Bus drivers are also in demand. In addition to hiring drivers to transport students to and from school as required by law, drivers are also necessary for field trips, athletics, and other activities for students. CPS contracts with Student Transportation of America for drivers, and Baumstark says STA faces a significant shortage of drivers in Columbia and across the country. 

She says Student Transportation of America has also increased wages and offers training and flexibility. Starting pay is $22 per hour “and many drivers earn more,” she says. The nature of the position means that STA, even pre-COVID, is always hiring.

The district also contracts with EduStaff for substitute teachers, and similar to STA, Baumstark says EduStaff is continuously hiring and working with individuals to get them sub-certified.

The Missouri Department of Elementary and Secondary Education (DESE) has provided some relief in the certification processes to help school districts and staffing companies be able to increase the substitute pools more easily, Baumstark says. Most recently, an initiative by the state to allow retirees to come back and substitute was put into place.

“Previously, retirement system rules would not have allowed this to happen,” she adds. 

Daily pay rates have also increased for substitute teachers. Base pay in CPS is $100 per day, but many substitutes earn more with experience and longevity in the position.

Creating a Pipeline

In addition to creating an environment where education professionals want to work, Columbia Public Schools has also partnered with several area colleges and universities to offer CoMoEd — formerly Grow Your Own — a pipeline program for educators.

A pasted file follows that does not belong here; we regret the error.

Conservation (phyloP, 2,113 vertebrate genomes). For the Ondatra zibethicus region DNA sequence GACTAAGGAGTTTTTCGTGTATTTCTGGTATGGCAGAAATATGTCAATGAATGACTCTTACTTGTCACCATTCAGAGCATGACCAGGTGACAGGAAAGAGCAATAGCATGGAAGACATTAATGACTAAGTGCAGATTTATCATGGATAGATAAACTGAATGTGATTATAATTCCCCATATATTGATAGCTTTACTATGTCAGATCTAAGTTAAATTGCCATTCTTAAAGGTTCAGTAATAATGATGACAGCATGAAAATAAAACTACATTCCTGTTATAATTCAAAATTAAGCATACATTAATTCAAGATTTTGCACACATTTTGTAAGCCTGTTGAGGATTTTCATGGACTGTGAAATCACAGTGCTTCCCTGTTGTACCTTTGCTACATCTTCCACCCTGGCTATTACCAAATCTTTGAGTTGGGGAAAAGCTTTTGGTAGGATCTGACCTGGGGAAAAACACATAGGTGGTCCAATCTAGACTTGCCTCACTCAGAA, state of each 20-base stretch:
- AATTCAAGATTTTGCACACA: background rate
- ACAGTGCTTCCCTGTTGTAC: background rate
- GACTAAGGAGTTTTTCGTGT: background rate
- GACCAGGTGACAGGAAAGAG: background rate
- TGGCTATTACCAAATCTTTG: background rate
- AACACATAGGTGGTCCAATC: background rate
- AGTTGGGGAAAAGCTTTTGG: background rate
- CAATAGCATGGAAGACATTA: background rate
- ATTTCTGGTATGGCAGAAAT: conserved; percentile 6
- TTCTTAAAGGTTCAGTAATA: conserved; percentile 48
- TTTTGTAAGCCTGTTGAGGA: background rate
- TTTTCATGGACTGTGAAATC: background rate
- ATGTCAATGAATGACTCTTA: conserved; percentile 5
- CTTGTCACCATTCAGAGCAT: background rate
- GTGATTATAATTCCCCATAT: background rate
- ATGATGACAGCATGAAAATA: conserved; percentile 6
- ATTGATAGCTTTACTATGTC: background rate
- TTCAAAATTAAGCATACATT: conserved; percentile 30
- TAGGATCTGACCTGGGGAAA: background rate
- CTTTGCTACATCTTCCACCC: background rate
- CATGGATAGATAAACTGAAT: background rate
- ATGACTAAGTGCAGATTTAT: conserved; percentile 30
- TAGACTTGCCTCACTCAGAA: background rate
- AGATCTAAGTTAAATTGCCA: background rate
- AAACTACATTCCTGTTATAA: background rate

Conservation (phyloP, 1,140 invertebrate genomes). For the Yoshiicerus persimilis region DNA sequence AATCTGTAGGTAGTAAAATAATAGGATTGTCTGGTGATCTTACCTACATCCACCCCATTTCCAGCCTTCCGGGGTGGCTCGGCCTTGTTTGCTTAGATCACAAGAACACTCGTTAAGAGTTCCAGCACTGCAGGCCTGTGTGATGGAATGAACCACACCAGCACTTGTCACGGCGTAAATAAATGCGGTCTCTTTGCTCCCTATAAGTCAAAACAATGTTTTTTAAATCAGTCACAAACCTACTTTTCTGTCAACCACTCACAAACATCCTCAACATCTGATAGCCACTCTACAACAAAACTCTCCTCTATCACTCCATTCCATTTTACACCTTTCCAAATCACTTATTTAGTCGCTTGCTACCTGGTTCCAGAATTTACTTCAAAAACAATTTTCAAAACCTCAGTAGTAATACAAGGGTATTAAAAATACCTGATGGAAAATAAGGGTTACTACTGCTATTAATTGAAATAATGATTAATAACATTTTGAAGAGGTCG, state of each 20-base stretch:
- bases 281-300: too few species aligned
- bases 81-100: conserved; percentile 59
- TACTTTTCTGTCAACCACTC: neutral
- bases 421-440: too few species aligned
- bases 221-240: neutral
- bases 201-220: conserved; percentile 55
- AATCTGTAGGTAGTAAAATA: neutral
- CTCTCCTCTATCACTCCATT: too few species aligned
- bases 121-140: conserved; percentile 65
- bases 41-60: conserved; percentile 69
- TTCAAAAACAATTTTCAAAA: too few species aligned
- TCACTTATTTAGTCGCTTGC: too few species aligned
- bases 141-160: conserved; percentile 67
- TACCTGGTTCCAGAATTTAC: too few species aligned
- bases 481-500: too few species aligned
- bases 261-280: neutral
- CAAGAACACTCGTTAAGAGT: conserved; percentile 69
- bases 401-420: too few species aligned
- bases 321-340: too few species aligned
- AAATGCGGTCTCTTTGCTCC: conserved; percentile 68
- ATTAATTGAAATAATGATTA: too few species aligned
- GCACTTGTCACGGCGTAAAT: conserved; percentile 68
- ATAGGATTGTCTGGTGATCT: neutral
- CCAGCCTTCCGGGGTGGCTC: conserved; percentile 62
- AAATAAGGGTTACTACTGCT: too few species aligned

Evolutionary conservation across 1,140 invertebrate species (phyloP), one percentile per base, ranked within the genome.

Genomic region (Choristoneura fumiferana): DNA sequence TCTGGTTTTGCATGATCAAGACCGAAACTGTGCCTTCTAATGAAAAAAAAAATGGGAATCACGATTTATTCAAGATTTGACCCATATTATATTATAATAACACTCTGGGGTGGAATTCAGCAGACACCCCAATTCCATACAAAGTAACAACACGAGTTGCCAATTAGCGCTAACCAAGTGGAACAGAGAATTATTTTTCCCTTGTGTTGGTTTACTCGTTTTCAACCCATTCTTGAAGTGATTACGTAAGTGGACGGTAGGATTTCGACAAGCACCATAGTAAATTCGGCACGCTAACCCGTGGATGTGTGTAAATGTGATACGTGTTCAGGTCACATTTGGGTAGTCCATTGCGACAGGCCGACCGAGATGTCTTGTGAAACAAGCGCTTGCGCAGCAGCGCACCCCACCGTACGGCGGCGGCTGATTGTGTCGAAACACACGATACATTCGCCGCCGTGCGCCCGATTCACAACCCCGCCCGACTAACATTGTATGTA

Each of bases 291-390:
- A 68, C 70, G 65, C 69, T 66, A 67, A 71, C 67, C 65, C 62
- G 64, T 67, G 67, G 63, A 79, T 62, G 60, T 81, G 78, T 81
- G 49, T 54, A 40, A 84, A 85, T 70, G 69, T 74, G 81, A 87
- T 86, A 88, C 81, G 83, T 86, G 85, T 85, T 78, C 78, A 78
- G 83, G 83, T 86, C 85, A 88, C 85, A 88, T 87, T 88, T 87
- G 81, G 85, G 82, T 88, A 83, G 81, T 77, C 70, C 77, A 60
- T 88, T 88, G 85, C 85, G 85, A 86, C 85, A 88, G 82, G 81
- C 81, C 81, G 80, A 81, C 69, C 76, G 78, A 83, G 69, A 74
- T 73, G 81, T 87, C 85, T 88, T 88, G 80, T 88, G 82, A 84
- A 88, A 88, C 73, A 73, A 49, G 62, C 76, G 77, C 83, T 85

Dr. Sandra Hamar, dean of the School of Public Service at Columbia College, explains how CoMoEd works.

Dr Sandra Hamar
Dr Sandra Hamar

“The program starts when students are in eighth grade, and they apply to be part of the program,” Hamar says. “We work with mentors at the CPS level to make sure this is a path students want to take, and as they graduate high school they start picking which partner school they want to attend. It’s a collaborative effort.”

Columbia College accepts one to two students into the CoMoEd program per year, and the comprehensive support system includes a full scholarship for books, tuition, and housing.

“Students feel very supported through their college career here,” Hamar says. “We are in communication with CPS because they are committed to growing these students. We eliminate the financial burdens and make sure the student is steeped in teaching with good mentoring. They have solid support from both sides.” 

In addition to classes at Columbia College, Hamar says that CoMoEd students can even take a college course in a CPS building, then apply those skills in a classroom full of elementary students. 

“If our college students want to be an elementary teacher, rather than teaching at our college campus, then doing a field placement, we teach our course on how to teach reading at an elementary school, then our students work with elementary students to apply those skills,” she adds. 

Students in the CoMoEd program are required to teach in CPS for a period of time following graduation, and as the students have gone through the district themselves, and spent time teaching in the district, it’s a natural transition. 

“There are so many benefits of our partnership with CPS,” Hamar points out. “We have many ways to partner with CPS that make these students very comfortable with the school district from day one. They get very comfortable, they know a lot of the teachers already.”

She continues, “When we launch you into your first job, the learning curve is a rocket ship, but with CoMoEd students, launching into their career is a gentle takeoff, a gentle lift to get up to altitude.” 

Columbia College has produced four CoMoEd graduates since 2021, and three more students are currently in the pipeline. 

“I can see the number growing if we have demand and resources to fund those students,” Hamar says. “Our education department is committed to getting as many high-quality teachers into the workforce. I don’t know anything more fulfilling than educating a student so they can become what they are meant to be.”